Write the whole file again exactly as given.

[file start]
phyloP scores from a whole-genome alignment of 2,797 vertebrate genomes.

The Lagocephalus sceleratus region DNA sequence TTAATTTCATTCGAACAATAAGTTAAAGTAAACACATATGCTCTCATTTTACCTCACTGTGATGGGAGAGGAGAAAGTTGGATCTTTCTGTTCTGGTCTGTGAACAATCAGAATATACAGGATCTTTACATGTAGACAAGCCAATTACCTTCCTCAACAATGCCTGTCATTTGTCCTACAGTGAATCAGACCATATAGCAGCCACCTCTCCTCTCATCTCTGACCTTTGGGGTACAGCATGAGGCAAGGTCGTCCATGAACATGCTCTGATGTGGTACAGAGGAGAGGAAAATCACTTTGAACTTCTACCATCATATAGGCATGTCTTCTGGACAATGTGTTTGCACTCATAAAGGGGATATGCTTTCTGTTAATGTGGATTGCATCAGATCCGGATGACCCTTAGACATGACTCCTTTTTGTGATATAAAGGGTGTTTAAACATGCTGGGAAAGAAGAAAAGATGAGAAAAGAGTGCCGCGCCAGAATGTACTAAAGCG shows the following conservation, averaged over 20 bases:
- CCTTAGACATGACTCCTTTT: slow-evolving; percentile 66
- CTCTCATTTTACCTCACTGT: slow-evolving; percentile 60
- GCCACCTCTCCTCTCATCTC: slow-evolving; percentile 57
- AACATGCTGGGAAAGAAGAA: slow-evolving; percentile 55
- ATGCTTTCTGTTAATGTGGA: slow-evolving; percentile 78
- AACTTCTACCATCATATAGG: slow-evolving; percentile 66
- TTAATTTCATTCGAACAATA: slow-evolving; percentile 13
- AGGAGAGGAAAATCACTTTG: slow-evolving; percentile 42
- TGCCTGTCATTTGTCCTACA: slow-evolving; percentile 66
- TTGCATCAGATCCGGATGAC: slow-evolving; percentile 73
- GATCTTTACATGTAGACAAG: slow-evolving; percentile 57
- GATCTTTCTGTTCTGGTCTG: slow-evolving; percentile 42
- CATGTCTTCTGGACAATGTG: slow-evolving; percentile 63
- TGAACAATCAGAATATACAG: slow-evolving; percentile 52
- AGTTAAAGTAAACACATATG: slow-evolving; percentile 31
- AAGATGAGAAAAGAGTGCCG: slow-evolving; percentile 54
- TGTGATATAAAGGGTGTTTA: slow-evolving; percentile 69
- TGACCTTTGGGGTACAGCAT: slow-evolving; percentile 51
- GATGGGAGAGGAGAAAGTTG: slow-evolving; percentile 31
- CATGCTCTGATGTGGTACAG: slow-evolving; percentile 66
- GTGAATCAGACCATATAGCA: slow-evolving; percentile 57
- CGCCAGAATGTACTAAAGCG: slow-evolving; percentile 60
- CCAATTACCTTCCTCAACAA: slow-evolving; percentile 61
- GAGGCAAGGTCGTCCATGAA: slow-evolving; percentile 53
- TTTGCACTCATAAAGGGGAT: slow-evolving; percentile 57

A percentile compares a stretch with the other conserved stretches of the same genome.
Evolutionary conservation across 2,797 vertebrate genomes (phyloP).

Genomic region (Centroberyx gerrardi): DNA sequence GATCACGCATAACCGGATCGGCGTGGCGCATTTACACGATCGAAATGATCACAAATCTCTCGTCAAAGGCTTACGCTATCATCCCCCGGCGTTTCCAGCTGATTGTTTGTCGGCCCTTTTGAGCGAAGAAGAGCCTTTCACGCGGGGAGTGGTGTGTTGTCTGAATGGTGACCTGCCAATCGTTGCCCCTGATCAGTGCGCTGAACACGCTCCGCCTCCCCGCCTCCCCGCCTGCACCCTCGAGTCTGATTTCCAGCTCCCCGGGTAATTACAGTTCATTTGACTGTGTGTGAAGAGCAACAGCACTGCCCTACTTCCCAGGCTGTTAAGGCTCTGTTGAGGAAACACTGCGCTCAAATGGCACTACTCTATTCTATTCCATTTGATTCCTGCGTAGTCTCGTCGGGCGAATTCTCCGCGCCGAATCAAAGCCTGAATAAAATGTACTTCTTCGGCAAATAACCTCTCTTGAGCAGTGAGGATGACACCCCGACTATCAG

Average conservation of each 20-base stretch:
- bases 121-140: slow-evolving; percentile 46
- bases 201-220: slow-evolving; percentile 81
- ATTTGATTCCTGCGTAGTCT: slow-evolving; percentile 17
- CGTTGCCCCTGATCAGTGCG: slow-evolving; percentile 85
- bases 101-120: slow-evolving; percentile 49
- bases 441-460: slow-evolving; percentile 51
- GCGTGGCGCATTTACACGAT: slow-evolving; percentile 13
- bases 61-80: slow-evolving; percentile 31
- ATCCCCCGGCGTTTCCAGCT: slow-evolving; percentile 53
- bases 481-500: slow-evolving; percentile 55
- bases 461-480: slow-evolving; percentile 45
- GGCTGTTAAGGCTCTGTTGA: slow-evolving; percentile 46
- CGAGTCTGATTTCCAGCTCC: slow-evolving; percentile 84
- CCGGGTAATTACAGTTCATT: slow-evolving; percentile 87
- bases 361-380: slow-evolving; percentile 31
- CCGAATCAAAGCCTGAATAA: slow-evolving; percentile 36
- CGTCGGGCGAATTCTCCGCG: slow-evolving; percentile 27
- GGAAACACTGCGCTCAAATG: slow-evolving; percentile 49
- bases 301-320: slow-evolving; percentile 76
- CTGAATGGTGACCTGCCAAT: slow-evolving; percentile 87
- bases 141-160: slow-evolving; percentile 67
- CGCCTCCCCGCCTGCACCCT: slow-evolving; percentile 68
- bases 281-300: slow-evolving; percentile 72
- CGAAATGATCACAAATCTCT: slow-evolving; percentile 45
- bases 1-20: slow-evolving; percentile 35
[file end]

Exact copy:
phyloP scores from a whole-genome alignment of 2,797 vertebrate genomes.

The Lagocephalus sceleratus region DNA sequence TTAATTTCATTCGAACAATAAGTTAAAGTAAACACATATGCTCTCATTTTACCTCACTGTGATGGGAGAGGAGAAAGTTGGATCTTTCTGTTCTGGTCTGTGAACAATCAGAATATACAGGATCTTTACATGTAGACAAGCCAATTACCTTCCTCAACAATGCCTGTCATTTGTCCTACAGTGAATCAGACCATATAGCAGCCACCTCTCCTCTCATCTCTGACCTTTGGGGTACAGCATGAGGCAAGGTCGTCCATGAACATGCTCTGATGTGGTACAGAGGAGAGGAAAATCACTTTGAACTTCTACCATCATATAGGCATGTCTTCTGGACAATGTGTTTGCACTCATAAAGGGGATATGCTTTCTGTTAATGTGGATTGCATCAGATCCGGATGACCCTTAGACATGACTCCTTTTTGTGATATAAAGGGTGTTTAAACATGCTGGGAAAGAAGAAAAGATGAGAAAAGAGTGCCGCGCCAGAATGTACTAAAGCG shows the following conservation, averaged over 20 bases:
- CCTTAGACATGACTCCTTTT: slow-evolving; percentile 66
- CTCTCATTTTACCTCACTGT: slow-evolving; percentile 60
- GCCACCTCTCCTCTCATCTC: slow-evolving; percentile 57
- AACATGCTGGGAAAGAAGAA: slow-evolving; percentile 55
- ATGCTTTCTGTTAATGTGGA: slow-evolving; percentile 78
- AACTTCTACCATCATATAGG: slow-evolving; percentile 66
- TTAATTTCATTCGAACAATA: slow-evolving; percentile 13
- AGGAGAGGAAAATCACTTTG: slow-evolving; percentile 42
- TGCCTGTCATTTGTCCTACA: slow-evolving; percentile 66
- TTGCATCAGATCCGGATGAC: slow-evolving; percentile 73
- GATCTTTACATGTAGACAAG: slow-evolving; percentile 57
- GATCTTTCTGTTCTGGTCTG: slow-evolving; percentile 42
- CATGTCTTCTGGACAATGTG: slow-evolving; percentile 63
- TGAACAATCAGAATATACAG: slow-evolving; percentile 52
- AGTTAAAGTAAACACATATG: slow-evolving; percentile 31
- AAGATGAGAAAAGAGTGCCG: slow-evolving; percentile 54
- TGTGATATAAAGGGTGTTTA: slow-evolving; percentile 69
- TGACCTTTGGGGTACAGCAT: slow-evolving; percentile 51
- GATGGGAGAGGAGAAAGTTG: slow-evolving; percentile 31
- CATGCTCTGATGTGGTACAG: slow-evolving; percentile 66
- GTGAATCAGACCATATAGCA: slow-evolving; percentile 57
- CGCCAGAATGTACTAAAGCG: slow-evolving; percentile 60
- CCAATTACCTTCCTCAACAA: slow-evolving; percentile 61
- GAGGCAAGGTCGTCCATGAA: slow-evolving; percentile 53
- TTTGCACTCATAAAGGGGAT: slow-evolving; percentile 57

A percentile compares a stretch with the other conserved stretches of the same genome.
Evolutionary conservation across 2,797 vertebrate genomes (phyloP).

Genomic region (Centroberyx gerrardi): DNA sequence GATCACGCATAACCGGATCGGCGTGGCGCATTTACACGATCGAAATGATCACAAATCTCTCGTCAAAGGCTTACGCTATCATCCCCCGGCGTTTCCAGCTGATTGTTTGTCGGCCCTTTTGAGCGAAGAAGAGCCTTTCACGCGGGGAGTGGTGTGTTGTCTGAATGGTGACCTGCCAATCGTTGCCCCTGATCAGTGCGCTGAACACGCTCCGCCTCCCCGCCTCCCCGCCTGCACCCTCGAGTCTGATTTCCAGCTCCCCGGGTAATTACAGTTCATTTGACTGTGTGTGAAGAGCAACAGCACTGCCCTACTTCCCAGGCTGTTAAGGCTCTGTTGAGGAAACACTGCGCTCAAATGGCACTACTCTATTCTATTCCATTTGATTCCTGCGTAGTCTCGTCGGGCGAATTCTCCGCGCCGAATCAAAGCCTGAATAAAATGTACTTCTTCGGCAAATAACCTCTCTTGAGCAGTGAGGATGACACCCCGACTATCAG

Average conservation of each 20-base stretch:
- bases 121-140: slow-evolving; percentile 46
- bases 201-220: slow-evolving; percentile 81
- ATTTGATTCCTGCGTAGTCT: slow-evolving; percentile 17
- CGTTGCCCCTGATCAGTGCG: slow-evolving; percentile 85
- bases 101-120: slow-evolving; percentile 49
- bases 441-460: slow-evolving; percentile 51
- GCGTGGCGCATTTACACGAT: slow-evolving; percentile 13
- bases 61-80: slow-evolving; percentile 31
- ATCCCCCGGCGTTTCCAGCT: slow-evolving; percentile 53
- bases 481-500: slow-evolving; percentile 55
- bases 461-480: slow-evolving; percentile 45
- GGCTGTTAAGGCTCTGTTGA: slow-evolving; percentile 46
- CGAGTCTGATTTCCAGCTCC: slow-evolving; percentile 84
- CCGGGTAATTACAGTTCATT: slow-evolving; percentile 87
- bases 361-380: slow-evolving; percentile 31
- CCGAATCAAAGCCTGAATAA: slow-evolving; percentile 36
- CGTCGGGCGAATTCTCCGCG: slow-evolving; percentile 27
- GGAAACACTGCGCTCAAATG: slow-evolving; percentile 49
- bases 301-320: slow-evolving; percentile 76
- CTGAATGGTGACCTGCCAAT: slow-evolving; percentile 87
- bases 141-160: slow-evolving; percentile 67
- CGCCTCCCCGCCTGCACCCT: slow-evolving; percentile 68
- bases 281-300: slow-evolving; percentile 72
- CGAAATGATCACAAATCTCT: slow-evolving; percentile 45
- bases 1-20: slow-evolving; percentile 35